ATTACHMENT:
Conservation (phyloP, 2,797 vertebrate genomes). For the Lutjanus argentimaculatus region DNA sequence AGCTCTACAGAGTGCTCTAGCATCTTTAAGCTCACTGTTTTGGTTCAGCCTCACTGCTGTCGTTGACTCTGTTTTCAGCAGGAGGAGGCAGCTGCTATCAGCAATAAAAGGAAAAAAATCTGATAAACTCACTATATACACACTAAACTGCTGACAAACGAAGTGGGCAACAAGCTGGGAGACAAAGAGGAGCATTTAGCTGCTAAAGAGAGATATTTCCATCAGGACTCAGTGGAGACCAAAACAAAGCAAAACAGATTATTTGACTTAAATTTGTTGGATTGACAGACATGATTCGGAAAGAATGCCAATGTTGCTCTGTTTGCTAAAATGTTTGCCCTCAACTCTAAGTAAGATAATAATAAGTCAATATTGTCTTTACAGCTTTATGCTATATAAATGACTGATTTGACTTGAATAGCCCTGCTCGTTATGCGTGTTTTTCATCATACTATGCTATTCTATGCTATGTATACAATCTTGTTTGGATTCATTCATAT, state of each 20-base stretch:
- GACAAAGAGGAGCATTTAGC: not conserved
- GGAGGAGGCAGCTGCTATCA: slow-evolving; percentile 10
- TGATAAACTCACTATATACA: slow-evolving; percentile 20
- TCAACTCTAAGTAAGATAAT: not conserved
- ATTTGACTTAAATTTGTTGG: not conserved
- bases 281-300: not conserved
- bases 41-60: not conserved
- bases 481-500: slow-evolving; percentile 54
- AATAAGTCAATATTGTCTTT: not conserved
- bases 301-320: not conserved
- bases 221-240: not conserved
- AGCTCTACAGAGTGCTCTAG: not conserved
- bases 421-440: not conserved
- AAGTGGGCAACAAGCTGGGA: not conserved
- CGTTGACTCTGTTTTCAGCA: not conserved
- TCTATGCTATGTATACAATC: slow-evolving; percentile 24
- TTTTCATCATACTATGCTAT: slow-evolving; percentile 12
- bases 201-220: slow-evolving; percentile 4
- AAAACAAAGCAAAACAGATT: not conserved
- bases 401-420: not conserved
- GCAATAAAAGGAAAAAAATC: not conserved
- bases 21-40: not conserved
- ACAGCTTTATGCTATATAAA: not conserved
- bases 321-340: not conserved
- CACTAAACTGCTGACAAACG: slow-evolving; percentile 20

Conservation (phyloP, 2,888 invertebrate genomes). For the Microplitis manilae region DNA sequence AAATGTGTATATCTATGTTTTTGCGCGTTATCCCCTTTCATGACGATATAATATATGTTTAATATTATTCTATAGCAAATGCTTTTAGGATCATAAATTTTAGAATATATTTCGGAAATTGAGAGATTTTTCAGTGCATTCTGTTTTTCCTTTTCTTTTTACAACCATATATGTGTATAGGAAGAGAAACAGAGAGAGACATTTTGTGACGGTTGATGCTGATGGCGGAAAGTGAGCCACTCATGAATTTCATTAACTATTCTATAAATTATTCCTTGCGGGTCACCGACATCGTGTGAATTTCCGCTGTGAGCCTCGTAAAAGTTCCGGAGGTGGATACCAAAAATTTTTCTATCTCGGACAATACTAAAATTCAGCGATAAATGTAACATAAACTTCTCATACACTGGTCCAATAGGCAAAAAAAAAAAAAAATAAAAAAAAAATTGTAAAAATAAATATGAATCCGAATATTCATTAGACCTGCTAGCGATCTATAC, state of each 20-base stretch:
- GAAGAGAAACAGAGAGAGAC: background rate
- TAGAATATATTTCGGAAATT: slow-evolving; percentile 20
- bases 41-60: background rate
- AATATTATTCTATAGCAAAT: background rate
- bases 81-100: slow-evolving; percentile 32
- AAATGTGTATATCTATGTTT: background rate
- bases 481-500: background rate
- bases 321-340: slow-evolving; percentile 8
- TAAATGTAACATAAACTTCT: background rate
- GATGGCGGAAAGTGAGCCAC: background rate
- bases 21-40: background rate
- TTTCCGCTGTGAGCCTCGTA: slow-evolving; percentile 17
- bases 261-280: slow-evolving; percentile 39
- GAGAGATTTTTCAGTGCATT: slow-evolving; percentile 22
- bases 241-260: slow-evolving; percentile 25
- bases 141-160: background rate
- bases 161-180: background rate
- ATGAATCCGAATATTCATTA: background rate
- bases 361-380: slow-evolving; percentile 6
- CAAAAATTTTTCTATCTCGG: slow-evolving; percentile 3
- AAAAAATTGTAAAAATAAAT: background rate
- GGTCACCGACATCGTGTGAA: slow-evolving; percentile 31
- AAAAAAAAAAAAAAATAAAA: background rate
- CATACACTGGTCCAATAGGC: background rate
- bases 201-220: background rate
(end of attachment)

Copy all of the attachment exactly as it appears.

Conservation (phyloP, 2,797 vertebrate genomes). For the Lutjanus argentimaculatus region DNA sequence AGCTCTACAGAGTGCTCTAGCATCTTTAAGCTCACTGTTTTGGTTCAGCCTCACTGCTGTCGTTGACTCTGTTTTCAGCAGGAGGAGGCAGCTGCTATCAGCAATAAAAGGAAAAAAATCTGATAAACTCACTATATACACACTAAACTGCTGACAAACGAAGTGGGCAACAAGCTGGGAGACAAAGAGGAGCATTTAGCTGCTAAAGAGAGATATTTCCATCAGGACTCAGTGGAGACCAAAACAAAGCAAAACAGATTATTTGACTTAAATTTGTTGGATTGACAGACATGATTCGGAAAGAATGCCAATGTTGCTCTGTTTGCTAAAATGTTTGCCCTCAACTCTAAGTAAGATAATAATAAGTCAATATTGTCTTTACAGCTTTATGCTATATAAATGACTGATTTGACTTGAATAGCCCTGCTCGTTATGCGTGTTTTTCATCATACTATGCTATTCTATGCTATGTATACAATCTTGTTTGGATTCATTCATAT, state of each 20-base stretch:
- GACAAAGAGGAGCATTTAGC: not conserved
- GGAGGAGGCAGCTGCTATCA: slow-evolving; percentile 10
- TGATAAACTCACTATATACA: slow-evolving; percentile 20
- TCAACTCTAAGTAAGATAAT: not conserved
- ATTTGACTTAAATTTGTTGG: not conserved
- bases 281-300: not conserved
- bases 41-60: not conserved
- bases 481-500: slow-evolving; percentile 54
- AATAAGTCAATATTGTCTTT: not conserved
- bases 301-320: not conserved
- bases 221-240: not conserved
- AGCTCTACAGAGTGCTCTAG: not conserved
- bases 421-440: not conserved
- AAGTGGGCAACAAGCTGGGA: not conserved
- CGTTGACTCTGTTTTCAGCA: not conserved
- TCTATGCTATGTATACAATC: slow-evolving; percentile 24
- TTTTCATCATACTATGCTAT: slow-evolving; percentile 12
- bases 201-220: slow-evolving; percentile 4
- AAAACAAAGCAAAACAGATT: not conserved
- bases 401-420: not conserved
- GCAATAAAAGGAAAAAAATC: not conserved
- bases 21-40: not conserved
- ACAGCTTTATGCTATATAAA: not conserved
- bases 321-340: not conserved
- CACTAAACTGCTGACAAACG: slow-evolving; percentile 20

Conservation (phyloP, 2,888 invertebrate genomes). For the Microplitis manilae region DNA sequence AAATGTGTATATCTATGTTTTTGCGCGTTATCCCCTTTCATGACGATATAATATATGTTTAATATTATTCTATAGCAAATGCTTTTAGGATCATAAATTTTAGAATATATTTCGGAAATTGAGAGATTTTTCAGTGCATTCTGTTTTTCCTTTTCTTTTTACAACCATATATGTGTATAGGAAGAGAAACAGAGAGAGACATTTTGTGACGGTTGATGCTGATGGCGGAAAGTGAGCCACTCATGAATTTCATTAACTATTCTATAAATTATTCCTTGCGGGTCACCGACATCGTGTGAATTTCCGCTGTGAGCCTCGTAAAAGTTCCGGAGGTGGATACCAAAAATTTTTCTATCTCGGACAATACTAAAATTCAGCGATAAATGTAACATAAACTTCTCATACACTGGTCCAATAGGCAAAAAAAAAAAAAAATAAAAAAAAAATTGTAAAAATAAATATGAATCCGAATATTCATTAGACCTGCTAGCGATCTATAC, state of each 20-base stretch:
- GAAGAGAAACAGAGAGAGAC: background rate
- TAGAATATATTTCGGAAATT: slow-evolving; percentile 20
- bases 41-60: background rate
- AATATTATTCTATAGCAAAT: background rate
- bases 81-100: slow-evolving; percentile 32
- AAATGTGTATATCTATGTTT: background rate
- bases 481-500: background rate
- bases 321-340: slow-evolving; percentile 8
- TAAATGTAACATAAACTTCT: background rate
- GATGGCGGAAAGTGAGCCAC: background rate
- bases 21-40: background rate
- TTTCCGCTGTGAGCCTCGTA: slow-evolving; percentile 17
- bases 261-280: slow-evolving; percentile 39
- GAGAGATTTTTCAGTGCATT: slow-evolving; percentile 22
- bases 241-260: slow-evolving; percentile 25
- bases 141-160: background rate
- bases 161-180: background rate
- ATGAATCCGAATATTCATTA: background rate
- bases 361-380: slow-evolving; percentile 6
- CAAAAATTTTTCTATCTCGG: slow-evolving; percentile 3
- AAAAAATTGTAAAAATAAAT: background rate
- GGTCACCGACATCGTGTGAA: slow-evolving; percentile 31
- AAAAAAAAAAAAAAATAAAA: background rate
- CATACACTGGTCCAATAGGC: background rate
- bases 201-220: background rate